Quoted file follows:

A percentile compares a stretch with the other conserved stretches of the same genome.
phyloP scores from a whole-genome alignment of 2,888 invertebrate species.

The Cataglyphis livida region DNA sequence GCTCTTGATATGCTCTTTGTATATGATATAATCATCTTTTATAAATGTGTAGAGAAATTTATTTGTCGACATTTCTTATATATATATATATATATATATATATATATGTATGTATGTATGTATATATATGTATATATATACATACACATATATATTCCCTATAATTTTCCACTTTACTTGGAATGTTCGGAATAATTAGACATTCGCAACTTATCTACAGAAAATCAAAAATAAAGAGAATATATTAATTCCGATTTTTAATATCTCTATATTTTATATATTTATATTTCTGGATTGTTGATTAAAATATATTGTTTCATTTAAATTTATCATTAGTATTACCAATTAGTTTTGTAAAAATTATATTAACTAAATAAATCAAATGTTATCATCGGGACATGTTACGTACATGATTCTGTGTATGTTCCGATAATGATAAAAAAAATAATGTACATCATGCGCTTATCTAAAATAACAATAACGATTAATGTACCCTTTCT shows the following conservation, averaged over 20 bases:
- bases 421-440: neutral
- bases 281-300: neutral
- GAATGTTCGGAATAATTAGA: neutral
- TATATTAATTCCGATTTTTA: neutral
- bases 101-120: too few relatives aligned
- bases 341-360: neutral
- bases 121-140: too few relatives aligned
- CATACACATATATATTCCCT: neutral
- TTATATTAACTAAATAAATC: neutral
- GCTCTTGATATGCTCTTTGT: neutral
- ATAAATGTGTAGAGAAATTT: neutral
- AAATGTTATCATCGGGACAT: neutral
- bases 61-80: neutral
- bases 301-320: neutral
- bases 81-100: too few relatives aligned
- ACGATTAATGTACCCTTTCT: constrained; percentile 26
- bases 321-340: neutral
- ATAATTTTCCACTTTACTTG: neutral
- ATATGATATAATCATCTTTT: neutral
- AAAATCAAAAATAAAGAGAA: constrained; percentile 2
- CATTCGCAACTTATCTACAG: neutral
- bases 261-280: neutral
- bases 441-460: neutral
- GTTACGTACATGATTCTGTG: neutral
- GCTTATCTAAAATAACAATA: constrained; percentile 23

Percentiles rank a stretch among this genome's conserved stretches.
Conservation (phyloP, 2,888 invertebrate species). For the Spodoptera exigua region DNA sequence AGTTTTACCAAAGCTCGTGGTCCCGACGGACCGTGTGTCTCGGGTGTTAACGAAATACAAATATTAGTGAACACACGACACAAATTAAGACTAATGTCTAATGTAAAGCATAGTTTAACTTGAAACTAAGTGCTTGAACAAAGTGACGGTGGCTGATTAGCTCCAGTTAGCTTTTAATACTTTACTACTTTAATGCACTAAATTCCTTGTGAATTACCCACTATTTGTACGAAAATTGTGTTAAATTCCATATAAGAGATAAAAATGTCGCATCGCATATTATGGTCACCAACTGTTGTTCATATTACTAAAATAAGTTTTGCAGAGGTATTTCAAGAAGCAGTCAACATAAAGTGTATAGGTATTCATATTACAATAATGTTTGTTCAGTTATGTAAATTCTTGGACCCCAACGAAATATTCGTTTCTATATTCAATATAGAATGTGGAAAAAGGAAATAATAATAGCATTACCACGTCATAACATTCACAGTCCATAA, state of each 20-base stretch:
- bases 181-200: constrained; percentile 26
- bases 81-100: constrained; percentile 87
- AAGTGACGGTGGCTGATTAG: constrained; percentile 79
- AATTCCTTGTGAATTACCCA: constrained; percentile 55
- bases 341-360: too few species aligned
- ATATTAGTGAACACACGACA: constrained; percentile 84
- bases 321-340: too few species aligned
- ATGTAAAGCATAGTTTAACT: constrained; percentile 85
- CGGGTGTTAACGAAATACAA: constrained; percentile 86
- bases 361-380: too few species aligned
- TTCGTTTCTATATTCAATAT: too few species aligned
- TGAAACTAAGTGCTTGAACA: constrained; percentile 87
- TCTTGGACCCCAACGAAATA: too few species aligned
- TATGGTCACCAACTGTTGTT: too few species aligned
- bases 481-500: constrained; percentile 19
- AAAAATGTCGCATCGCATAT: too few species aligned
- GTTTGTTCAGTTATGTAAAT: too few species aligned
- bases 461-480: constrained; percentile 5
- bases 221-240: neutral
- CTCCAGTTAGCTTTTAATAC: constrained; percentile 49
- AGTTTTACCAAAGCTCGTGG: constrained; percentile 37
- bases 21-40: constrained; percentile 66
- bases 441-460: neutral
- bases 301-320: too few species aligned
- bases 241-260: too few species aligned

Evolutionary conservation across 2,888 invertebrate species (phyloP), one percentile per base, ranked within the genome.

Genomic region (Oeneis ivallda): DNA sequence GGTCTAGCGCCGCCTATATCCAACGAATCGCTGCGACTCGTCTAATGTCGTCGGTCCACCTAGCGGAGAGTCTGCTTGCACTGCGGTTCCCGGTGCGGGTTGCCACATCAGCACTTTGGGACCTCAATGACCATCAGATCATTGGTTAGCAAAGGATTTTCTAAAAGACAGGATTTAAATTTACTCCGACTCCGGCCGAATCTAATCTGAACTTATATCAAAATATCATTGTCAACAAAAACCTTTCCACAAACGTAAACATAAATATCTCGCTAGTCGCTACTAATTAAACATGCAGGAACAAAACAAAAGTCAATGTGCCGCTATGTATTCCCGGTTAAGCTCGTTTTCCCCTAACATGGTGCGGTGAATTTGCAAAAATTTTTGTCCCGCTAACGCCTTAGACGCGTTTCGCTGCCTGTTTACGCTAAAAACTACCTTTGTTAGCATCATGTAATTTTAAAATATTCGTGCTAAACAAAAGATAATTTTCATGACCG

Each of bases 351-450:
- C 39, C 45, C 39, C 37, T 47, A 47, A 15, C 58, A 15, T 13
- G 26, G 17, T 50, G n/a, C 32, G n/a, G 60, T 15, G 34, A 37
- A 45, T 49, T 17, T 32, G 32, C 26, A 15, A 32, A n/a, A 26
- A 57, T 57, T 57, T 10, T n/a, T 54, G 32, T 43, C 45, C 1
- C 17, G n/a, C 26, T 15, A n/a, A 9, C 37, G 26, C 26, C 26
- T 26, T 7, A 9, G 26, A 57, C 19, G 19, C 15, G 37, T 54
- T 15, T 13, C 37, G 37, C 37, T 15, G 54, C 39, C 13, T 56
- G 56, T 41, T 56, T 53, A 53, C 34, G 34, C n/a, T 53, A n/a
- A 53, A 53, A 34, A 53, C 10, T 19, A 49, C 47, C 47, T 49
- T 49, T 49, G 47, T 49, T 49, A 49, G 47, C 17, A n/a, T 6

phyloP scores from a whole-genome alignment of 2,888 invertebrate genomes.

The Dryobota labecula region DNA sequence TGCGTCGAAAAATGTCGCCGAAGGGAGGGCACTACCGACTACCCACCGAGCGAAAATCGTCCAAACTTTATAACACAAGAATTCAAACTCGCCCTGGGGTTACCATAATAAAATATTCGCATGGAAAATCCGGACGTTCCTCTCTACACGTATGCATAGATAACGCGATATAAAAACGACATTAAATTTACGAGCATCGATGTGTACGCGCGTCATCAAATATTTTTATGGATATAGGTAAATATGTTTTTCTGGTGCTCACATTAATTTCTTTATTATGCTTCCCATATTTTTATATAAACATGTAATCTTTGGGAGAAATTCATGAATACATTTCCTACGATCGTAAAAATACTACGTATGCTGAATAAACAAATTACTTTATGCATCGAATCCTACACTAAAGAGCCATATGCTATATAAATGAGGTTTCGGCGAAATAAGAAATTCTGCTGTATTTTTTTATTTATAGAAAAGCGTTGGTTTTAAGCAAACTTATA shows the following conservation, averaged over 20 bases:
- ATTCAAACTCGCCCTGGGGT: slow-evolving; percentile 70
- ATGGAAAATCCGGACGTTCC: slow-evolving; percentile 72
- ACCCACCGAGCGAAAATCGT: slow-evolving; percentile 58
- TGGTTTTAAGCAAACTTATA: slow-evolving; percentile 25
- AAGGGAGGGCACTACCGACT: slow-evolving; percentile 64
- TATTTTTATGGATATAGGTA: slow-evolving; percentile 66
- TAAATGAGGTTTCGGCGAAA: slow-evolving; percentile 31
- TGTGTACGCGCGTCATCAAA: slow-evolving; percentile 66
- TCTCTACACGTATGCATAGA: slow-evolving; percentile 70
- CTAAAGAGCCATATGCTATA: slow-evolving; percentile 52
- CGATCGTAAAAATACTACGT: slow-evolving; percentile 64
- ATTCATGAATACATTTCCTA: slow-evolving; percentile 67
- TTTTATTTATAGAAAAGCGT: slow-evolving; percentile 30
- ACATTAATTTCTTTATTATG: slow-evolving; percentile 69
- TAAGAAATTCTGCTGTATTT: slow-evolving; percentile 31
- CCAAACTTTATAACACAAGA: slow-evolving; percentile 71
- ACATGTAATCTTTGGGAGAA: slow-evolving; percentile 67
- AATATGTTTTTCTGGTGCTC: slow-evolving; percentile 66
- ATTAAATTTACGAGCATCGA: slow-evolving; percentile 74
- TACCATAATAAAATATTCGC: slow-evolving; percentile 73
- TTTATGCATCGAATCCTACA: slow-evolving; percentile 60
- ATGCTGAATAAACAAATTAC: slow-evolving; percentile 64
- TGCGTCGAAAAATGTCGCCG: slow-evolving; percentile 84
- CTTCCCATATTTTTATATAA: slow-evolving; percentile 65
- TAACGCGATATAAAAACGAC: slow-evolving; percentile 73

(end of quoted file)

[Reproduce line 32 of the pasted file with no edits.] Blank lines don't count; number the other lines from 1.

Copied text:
- bases 81-100: constrained; percentile 87